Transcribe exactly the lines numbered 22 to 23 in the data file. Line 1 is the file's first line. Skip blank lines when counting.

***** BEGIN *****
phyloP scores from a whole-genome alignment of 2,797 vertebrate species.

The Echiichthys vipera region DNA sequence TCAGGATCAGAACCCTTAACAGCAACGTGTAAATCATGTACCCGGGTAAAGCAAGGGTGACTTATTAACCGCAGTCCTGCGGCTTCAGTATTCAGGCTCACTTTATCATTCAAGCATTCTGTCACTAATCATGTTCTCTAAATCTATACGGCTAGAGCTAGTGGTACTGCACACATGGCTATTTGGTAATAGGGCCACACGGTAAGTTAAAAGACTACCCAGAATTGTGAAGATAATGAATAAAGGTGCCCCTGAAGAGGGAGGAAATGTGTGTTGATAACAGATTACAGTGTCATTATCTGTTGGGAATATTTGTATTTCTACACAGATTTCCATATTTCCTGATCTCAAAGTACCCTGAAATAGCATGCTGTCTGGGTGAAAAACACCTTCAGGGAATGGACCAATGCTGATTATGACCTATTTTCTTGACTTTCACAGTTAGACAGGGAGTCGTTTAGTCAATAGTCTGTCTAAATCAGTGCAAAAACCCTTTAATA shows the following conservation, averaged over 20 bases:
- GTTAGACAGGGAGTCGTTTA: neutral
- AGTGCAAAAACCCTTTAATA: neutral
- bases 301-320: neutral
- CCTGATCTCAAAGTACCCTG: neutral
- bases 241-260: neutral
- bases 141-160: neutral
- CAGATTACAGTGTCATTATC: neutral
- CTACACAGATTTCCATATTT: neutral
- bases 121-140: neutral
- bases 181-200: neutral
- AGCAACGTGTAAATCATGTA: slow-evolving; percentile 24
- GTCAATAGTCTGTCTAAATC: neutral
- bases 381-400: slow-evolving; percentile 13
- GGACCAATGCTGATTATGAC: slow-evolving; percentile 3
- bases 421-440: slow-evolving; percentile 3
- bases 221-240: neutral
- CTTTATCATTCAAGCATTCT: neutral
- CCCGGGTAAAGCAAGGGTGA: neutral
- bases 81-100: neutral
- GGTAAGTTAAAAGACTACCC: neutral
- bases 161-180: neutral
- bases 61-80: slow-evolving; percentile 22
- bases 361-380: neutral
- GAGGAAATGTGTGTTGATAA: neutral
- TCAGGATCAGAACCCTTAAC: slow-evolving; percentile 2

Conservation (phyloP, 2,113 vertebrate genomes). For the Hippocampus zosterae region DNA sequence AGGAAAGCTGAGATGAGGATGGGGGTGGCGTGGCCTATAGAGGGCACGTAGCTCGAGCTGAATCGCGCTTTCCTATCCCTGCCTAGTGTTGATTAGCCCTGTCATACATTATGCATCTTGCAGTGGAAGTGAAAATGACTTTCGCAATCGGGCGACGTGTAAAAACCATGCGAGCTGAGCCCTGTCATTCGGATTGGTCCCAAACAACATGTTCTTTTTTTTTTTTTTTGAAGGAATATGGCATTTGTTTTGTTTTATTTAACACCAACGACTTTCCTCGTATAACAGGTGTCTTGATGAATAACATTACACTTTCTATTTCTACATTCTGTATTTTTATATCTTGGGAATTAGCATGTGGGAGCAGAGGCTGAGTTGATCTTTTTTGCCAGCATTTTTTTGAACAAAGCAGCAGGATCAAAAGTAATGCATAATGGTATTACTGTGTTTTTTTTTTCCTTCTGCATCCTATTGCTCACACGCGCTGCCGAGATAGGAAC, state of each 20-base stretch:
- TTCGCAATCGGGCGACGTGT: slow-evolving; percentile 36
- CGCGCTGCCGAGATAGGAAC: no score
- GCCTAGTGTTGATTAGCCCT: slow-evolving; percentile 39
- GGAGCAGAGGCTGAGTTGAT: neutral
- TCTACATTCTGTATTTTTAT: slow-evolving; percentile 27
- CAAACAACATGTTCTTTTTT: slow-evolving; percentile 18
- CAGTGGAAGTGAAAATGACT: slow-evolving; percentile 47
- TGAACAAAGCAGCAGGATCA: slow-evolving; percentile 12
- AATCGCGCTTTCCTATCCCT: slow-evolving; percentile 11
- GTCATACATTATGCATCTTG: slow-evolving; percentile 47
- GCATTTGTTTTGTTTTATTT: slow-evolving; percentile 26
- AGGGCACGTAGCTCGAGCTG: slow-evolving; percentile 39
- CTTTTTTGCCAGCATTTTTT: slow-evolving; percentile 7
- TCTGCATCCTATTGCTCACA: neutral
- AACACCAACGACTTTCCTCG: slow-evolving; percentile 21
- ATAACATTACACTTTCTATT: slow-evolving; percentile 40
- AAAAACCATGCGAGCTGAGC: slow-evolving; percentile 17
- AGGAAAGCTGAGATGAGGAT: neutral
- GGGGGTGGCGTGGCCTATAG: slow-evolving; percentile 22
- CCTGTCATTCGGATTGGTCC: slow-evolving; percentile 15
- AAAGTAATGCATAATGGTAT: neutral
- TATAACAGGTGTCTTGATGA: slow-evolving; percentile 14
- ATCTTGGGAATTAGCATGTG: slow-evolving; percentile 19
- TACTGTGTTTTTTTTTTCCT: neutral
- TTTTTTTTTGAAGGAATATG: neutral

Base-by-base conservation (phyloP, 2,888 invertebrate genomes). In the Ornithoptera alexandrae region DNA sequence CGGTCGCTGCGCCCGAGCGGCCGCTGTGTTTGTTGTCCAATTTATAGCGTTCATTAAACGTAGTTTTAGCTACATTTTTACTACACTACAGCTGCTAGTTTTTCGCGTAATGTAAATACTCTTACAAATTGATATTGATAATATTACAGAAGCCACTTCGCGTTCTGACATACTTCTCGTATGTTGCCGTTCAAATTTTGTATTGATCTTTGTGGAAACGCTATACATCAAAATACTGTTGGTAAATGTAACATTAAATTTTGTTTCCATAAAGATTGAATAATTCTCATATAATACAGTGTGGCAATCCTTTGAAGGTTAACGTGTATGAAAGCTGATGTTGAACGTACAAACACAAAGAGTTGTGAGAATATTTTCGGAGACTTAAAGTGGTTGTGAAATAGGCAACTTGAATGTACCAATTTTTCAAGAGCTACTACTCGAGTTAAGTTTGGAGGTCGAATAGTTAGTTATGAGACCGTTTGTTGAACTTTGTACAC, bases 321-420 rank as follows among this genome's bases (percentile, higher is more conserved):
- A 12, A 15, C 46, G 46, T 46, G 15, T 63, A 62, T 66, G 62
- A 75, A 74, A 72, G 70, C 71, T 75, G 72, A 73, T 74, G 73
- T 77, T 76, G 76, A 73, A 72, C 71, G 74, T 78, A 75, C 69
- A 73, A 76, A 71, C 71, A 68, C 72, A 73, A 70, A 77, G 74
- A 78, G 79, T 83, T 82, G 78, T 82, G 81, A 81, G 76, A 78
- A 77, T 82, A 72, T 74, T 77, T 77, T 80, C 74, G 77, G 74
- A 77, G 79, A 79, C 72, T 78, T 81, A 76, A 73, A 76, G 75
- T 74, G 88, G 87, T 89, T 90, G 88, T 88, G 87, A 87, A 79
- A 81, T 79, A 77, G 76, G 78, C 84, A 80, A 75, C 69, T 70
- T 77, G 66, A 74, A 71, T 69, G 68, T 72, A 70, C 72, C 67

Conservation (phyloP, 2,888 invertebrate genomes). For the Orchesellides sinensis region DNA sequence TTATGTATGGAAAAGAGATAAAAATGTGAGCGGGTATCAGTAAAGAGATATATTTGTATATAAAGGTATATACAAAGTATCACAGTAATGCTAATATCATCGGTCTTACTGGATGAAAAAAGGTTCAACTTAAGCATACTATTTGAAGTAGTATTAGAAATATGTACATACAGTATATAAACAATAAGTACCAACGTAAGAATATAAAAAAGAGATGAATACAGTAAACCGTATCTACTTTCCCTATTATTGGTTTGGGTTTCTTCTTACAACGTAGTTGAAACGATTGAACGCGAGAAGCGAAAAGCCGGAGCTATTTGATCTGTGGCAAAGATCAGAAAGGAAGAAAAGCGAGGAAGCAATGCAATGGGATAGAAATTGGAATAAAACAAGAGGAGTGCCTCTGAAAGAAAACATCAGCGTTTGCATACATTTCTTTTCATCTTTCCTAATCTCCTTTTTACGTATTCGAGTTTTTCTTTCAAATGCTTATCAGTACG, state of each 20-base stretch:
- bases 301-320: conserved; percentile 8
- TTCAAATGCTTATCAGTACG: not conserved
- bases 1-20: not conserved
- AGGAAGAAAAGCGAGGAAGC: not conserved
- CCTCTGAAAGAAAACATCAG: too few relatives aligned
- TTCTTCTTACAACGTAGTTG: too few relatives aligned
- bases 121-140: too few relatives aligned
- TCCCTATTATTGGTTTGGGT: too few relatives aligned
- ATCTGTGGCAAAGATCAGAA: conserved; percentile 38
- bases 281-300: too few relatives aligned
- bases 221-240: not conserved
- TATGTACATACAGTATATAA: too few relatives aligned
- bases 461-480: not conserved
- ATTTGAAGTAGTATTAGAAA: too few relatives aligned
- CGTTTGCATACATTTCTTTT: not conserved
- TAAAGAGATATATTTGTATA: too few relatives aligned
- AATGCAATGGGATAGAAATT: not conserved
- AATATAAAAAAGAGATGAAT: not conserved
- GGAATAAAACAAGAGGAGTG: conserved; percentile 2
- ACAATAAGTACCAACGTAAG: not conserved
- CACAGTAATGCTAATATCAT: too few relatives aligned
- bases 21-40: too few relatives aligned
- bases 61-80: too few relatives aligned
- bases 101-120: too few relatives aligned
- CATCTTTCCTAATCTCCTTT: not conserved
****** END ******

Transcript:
- GGTAAGTTAAAAGACTACCC: neutral
- bases 161-180: neutral